Did you know that in one of the best platform games ever to grace the Super Mario series, Mario can’t jump — or, for that matter, run or talk?
Super Mario World 2: Yoshi’s Island is a curio, even by the standards of a series that had previously seen an advergame about throwing vegetables (based on a discarded Mario prototype) reskinned as Super Mario Bros. 2. It is the official sequel to the Super NES launch title and best-game-ever contender Super Mario Worldyet it has a different art style, a different lead character, and radically different gameplay.
These days, it might be more useful to describe it as the first Yoshi game instead; the game that established the cuddly green dino and his brand of mechanically inventive, tactile, kindergarten-bright platforming. And that’s all accurate. But the wonder of Yoshi’s Island, which is included in Nintendo Switch Online’s SNES collection, is that it can still hold its own among the full-throated Super Mario games, too. It is as exquisitely crafted, as freewheeling, as mischievous, and as joyfully weird as any of them, and a best-game-ever contender in its own right.
Yoshi’s Island is a sort of storybook prequel to the Mario games. Mario and Luigi, as babies, are being delivered by a stork, when baby Luigi is snatched away by the Koopa wizard Kamek and baby Mario falls down to the island where the Yoshis live. (This scenario introduces strange considerations to Mario lore, such as the identity of Mario and Luigi’s parents, and why the babies were delivered wearing their distinctive red and green hats.) Yoshi — is it a younger version of the Super Mario World Yoshi, or a progenitor Yoshi? What is the lifespan of a Yoshi, anyway? — resolves to reunite the twins, and carries Mario off on his back in search of the child’s lost brother.
The delightful adventure that follows is defined by the extraordinarily flexible and sophisticated toolset that the developers chose to give Yoshi. He has a “flutter” that can extend the lengths of his jumps; he can gobble up enemies with his long tongue and spit them out; or he can, um, convert them, with a squat and a satisfying pop, into eggs. These eggs can be thrown using a target reticule and ricochet around the environment. Mario sits on Yoshi’s back, and if Yoshi takes a hit, he floats off in a bubble and must be rescued before a timer runs out.
Most of this was intended to make the game more forgiving to play Super Mario World, and in a sense it does. Thanks to the flutter, jumps don’t need to be executed as precisely, and the baby-bubble mechanic essentially gives Yoshi a second hit before he’s knocked out. The time limit for levels has also been removed, encouraging more careful exploration. Thanks for these changes, Yoshi’s Island is technically an easier game. But the tweaks also make it a more chaotic one, too.
If Super Mario games are all about momentum, Yoshi’s Island is all about elasticity. Mario sprints, leaps, and soars. Yoshi bounces, wobbles, and skids. The world around him pulses, undulates, expands, and contracts, thanks to special distortion and scaling effects powered by a Super FX chip in the game cartridge. It’s all so rubbery. The enemies are mostly innocent, comical beings that just get in the way — except those who are ensorcelled by Kamek to become huge, fatuous bosses.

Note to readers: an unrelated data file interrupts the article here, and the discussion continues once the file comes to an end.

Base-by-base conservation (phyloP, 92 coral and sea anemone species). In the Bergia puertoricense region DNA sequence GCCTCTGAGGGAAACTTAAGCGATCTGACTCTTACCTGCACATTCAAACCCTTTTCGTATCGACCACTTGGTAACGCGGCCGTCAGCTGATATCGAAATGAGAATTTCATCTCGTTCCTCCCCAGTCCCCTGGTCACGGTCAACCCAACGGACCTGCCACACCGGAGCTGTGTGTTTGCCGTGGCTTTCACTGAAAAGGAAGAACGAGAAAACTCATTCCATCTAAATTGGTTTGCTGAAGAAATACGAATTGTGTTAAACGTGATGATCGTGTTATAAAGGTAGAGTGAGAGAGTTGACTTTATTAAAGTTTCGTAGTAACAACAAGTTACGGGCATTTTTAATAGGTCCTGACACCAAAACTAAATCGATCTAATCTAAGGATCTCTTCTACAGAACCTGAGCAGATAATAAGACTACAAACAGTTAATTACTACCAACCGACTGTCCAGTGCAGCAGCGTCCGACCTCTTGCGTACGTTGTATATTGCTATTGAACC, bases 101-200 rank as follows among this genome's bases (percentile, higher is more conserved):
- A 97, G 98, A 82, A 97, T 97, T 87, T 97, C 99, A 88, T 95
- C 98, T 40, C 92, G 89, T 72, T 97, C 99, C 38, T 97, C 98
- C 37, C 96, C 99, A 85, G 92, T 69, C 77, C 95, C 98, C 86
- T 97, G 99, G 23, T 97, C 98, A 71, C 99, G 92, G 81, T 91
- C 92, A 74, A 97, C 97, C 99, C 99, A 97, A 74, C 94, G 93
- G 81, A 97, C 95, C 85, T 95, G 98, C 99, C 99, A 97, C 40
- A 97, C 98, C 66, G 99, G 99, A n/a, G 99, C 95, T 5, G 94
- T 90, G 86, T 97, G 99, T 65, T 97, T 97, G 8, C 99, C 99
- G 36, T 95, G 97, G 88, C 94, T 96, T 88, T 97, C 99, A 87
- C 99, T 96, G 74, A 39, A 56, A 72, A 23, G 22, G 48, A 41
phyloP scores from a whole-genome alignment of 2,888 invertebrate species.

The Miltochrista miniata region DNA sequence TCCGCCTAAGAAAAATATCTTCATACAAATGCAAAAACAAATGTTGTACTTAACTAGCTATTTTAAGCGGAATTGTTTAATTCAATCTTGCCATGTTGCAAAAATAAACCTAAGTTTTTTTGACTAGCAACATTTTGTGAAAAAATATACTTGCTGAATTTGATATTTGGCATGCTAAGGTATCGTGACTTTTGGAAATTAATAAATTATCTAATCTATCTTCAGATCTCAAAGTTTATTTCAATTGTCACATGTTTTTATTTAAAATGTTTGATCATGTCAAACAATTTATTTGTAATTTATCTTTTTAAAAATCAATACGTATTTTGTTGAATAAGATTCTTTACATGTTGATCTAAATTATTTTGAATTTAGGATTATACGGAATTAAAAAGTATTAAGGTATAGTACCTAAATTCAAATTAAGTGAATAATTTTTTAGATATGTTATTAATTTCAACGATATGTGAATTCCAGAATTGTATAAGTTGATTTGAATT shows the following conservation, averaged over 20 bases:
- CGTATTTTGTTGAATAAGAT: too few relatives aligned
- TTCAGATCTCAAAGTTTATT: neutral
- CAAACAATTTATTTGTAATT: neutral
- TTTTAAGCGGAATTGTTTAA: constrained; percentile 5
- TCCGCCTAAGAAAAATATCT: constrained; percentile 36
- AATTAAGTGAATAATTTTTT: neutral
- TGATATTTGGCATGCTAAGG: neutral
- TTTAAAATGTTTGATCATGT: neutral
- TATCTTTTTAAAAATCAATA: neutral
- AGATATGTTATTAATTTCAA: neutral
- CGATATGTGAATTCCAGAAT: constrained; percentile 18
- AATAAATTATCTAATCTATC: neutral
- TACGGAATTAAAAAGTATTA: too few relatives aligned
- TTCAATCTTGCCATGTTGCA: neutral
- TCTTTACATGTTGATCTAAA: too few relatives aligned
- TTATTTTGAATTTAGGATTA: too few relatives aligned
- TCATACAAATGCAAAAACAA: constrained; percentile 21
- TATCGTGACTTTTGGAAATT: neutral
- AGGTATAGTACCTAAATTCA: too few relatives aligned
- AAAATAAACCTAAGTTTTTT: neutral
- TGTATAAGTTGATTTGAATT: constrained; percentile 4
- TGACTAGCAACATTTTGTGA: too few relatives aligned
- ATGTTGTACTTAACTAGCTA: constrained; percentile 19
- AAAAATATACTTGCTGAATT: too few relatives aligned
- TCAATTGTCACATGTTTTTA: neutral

Through a combination of meticulous design, physics-driven cause-and-effect, and wicked humor, the designers — led by Shigefumi Hino (Yoshi’s original artist) and Takashi Tezuka (Shigeru Miyamoto’s right-hand man) — set up an incredible sandbox for organic video game slapstick. In fact, this is one of the funniest physical-comedy games ever. One unforgettable stage, “Touch Fuzzy Get Dizzy,” turns the whole level into a wobbly wave machine if you touch one of the narcotic clouds that floats through the air, sending Yoshi staggering about like a drunk salaryman after closing time.
There’s an inherent comedy, too, to Yoshi’s frantic scramble to reclaim bubble-baby Mario when he gets knocked off. But there’s real desperation in there as well, fueled by Mario’s panic-inducing cries. (The sound effects are fantastic, as is the bouncy, funky, lyrical music by Koji Kondo.) Later Yoshi games would be explicitly aimed at very young players. Yoshi’s Islandthough, isn’t a game for babies, but it is a game about them.
When it was released in 1995, Yoshi’s Island was visually an outlier, not to say a relic: Donkey Kong Country‘s luscious renders made the year before Yoshi’s Island‘s pixel art look old-fashioned, and the dimensional explosion of Super Mario 64 was just around the corner. Its graphics have arguably aged better than either of those games, though, and its intentionally sketchy, handmade look prophesied the scrapbook aesthetic of many later indie games.
Nintendo later evolved this idea into tactile materials and soft, cushioned safety Kirby’s Epic Yarn, Yoshi’s Woolly Worldoath Yoshi’s Crafted World. Yoshi’s Island, while still adorable, presents a more unfiltered, more mischievous vision of early childhood. Yoshi is both a stressed guardian, running around after his wailing charge, and an orally fixated toddler himself, putting anything he can see in his mouth, pooping out eggs, and throwing them to see what happens.
Yoshi’s Island is a world of lovely chaos — distinct from the surreal non sequiturs of Super Mario’s Mushroom Kingdom, but a close cousin to them nonetheless. If you’ve got a Nintendo Switch Online subscription, you owe it to yourself to pay the island a visit. It will leave you feeling years younger.
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